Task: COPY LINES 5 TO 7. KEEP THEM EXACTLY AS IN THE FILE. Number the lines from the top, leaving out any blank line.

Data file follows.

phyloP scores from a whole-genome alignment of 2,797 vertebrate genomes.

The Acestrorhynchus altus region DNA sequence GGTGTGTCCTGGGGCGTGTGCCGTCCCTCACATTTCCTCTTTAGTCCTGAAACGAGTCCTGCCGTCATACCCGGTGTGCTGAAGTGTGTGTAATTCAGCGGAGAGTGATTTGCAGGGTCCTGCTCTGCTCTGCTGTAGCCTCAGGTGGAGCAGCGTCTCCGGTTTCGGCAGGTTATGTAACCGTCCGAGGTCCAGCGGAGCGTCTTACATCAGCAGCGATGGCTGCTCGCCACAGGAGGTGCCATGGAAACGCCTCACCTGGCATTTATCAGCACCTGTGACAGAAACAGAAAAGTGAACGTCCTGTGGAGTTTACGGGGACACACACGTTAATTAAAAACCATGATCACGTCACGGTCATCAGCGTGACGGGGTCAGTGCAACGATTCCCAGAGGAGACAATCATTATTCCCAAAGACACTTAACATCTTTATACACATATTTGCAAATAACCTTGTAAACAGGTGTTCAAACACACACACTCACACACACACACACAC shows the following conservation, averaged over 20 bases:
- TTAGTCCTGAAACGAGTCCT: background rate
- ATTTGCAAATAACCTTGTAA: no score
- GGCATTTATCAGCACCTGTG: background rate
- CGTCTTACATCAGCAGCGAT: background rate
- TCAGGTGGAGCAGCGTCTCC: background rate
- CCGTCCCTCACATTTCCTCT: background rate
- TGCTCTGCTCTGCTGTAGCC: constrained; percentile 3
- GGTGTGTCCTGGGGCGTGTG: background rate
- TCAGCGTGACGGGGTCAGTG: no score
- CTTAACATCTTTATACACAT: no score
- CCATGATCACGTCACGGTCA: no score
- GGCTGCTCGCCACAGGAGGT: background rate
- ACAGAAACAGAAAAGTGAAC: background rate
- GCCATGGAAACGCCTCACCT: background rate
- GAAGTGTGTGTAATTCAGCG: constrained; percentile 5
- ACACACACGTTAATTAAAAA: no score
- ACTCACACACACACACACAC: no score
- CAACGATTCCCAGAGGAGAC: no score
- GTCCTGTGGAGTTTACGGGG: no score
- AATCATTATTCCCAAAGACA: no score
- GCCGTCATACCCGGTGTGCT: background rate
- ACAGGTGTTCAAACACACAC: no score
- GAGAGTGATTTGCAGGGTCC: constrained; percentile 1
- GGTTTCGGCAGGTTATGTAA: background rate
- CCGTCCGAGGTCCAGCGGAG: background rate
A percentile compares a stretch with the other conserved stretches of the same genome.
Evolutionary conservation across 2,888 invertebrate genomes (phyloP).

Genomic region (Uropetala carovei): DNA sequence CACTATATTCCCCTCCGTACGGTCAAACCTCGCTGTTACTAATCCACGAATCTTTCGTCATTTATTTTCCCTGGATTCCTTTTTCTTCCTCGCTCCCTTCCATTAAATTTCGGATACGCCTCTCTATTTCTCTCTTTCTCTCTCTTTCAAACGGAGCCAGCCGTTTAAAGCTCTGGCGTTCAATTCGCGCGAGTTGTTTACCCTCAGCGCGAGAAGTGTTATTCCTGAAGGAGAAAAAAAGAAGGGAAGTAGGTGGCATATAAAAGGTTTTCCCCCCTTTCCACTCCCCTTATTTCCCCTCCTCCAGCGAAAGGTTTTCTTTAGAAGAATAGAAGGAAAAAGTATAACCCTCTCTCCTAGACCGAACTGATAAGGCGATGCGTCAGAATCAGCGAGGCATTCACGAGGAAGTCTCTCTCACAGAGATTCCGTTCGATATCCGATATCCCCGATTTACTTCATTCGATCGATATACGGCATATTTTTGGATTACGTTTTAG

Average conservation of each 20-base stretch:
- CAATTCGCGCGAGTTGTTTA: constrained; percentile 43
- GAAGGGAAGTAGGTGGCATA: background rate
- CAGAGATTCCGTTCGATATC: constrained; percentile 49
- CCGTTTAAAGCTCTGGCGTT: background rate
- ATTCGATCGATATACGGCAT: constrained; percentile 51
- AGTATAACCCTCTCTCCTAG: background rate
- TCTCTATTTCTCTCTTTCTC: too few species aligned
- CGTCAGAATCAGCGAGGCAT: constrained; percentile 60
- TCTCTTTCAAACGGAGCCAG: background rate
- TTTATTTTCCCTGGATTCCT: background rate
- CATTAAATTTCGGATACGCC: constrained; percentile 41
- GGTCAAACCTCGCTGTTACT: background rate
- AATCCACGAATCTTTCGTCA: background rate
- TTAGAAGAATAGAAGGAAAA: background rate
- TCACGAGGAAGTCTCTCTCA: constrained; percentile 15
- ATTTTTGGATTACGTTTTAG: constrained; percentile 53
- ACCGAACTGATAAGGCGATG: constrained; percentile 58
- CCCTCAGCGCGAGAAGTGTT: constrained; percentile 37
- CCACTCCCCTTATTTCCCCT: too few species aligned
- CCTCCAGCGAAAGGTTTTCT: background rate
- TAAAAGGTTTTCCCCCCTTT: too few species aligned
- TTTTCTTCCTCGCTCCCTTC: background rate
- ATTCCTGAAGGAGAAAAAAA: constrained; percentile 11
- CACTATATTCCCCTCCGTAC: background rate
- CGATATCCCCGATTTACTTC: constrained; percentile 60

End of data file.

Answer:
- GGCATTTATCAGCACCTGTG: background rate
- CGTCTTACATCAGCAGCGAT: background rate
- TCAGGTGGAGCAGCGTCTCC: background rate